"We are talking about a set of technologies that companies all over the world are going to be utilizing," says David Pahnos, director of the new NASA-CMU consortium. "The opportunity for Pittsburgh is to be one of those technical centers that pushes the technology forward and, as a technical center, act as a magnet for business."

Pahnos envisions Pittsburgh as the robotics capital of the world. But Pittsburgh is in a race with other cities. At the artificial intelligence laboratory at MIT in Cambridge, Massachusetts, and in several California institutions, there is equal opportunity to spark industrial growth. The director of Carnegie Science Center, Seddon Bennington, points out that "factory robots" are already being built in great numbers in Japan and Sweden, and that Pittsburgh cannot simply replicate this first generation of industrial effort. Rather, Pittsburgh's developing expertise and potential niche, world-wide, is in the new high-end technology-the programming, the software and hardware, electronic engineering, biological and environmental research and applications, and communications, that will drive the field robotics industry forward.

"For the past eight or nine years the niche market for advanced robotics techn ology has been developing," says Pahnos, "until it is now about to go commercial, and transition in the next few years into a mass market." There is no longer any question of whether the advanced machines will work-we know they will. Now the question is whether Pittsburgh can mount a total community effort at the right time-new combinations of business, government, banking, corporate support, research and education. Once again, says Pahnos, Pittsburgh must reward the creative strategies and superior knowledge of its entrepreneurs, just as it did for those who built the 19th-century businesses that became the legendary Pittsburgh money machines of subsequent decades.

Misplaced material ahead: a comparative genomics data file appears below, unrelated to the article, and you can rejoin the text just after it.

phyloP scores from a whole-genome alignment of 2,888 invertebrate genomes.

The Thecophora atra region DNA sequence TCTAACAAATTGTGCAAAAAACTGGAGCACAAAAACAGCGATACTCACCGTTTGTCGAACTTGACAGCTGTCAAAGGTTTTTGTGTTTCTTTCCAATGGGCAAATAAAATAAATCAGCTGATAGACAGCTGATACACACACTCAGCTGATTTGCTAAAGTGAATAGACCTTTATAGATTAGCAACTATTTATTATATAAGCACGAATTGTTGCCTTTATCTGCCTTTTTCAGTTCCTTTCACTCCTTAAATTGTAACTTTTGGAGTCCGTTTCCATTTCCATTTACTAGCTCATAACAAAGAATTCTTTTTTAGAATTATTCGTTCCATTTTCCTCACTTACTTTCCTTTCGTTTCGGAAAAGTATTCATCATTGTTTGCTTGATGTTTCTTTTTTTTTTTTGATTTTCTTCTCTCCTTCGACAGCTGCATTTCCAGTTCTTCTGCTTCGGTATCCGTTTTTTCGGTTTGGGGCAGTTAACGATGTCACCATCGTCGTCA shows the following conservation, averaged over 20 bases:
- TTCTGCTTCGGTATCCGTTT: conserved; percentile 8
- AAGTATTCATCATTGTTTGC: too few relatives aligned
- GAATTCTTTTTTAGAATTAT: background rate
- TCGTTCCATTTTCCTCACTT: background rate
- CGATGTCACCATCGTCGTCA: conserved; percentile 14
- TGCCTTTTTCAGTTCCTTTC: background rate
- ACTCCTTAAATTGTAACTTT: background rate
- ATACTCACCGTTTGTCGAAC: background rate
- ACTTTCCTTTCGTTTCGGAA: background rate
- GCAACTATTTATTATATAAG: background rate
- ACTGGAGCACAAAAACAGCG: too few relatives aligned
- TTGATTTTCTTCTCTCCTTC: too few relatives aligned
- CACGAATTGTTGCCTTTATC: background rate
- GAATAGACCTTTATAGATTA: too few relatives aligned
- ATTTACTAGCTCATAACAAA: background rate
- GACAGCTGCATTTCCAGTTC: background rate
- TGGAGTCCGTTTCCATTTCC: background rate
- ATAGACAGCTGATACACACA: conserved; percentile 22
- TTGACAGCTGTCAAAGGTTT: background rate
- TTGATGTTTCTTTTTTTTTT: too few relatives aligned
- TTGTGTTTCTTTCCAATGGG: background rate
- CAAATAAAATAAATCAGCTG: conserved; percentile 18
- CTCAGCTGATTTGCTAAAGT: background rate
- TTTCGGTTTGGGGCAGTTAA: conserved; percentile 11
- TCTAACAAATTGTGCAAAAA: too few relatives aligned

Carnegie Mellon's dozen or so scientific leaders in robotics have made Pittsburgh the world leader in robotics research, and a hundred or so advanced graduate students in the Ph.D. pipeline can help maximize Pittsburgh's research advantage. But more than research is required. "What is needed is more than an expertise; it's a culture," says Red Whittaker, Pittsburgh's most visible robotics scientist/entrepreneur. The automobile became central to Detroit, and Silicon Valley emerged in California, as steel did a century ago in Pittsburgh, because in each case entrepreneurs created new business structures to promote the products of the new technologies.

There are not as many jobs in robotics as there were in 19th century heavy industry, when 5,000 laborers passed through a gate during a shift change at the mill. Today the educational bar is being raised higher all over the world, says Pahnos, even as the dollar value of unskilled labor on the world, market continues to drop. But skilled labor in the manufacturing of robotics could be highly valued. Manufacturing in western Pennsylvania created a culture of metalworking that produced an excellent workforce, and that has not disappeared.

As it competes economically for national attention against comparable cities like Cleveland, Boston, Seattle, Austin, Baltimore or Raleigh, Pittsburgh must use to its advantage all of its historic strengths.

When Robotics tours other metropolitan centers, it will promote Pittsburgh's leadership in this emerging new field of technology.

-R. Jay Gangewere is editor of Carnegie Magazine.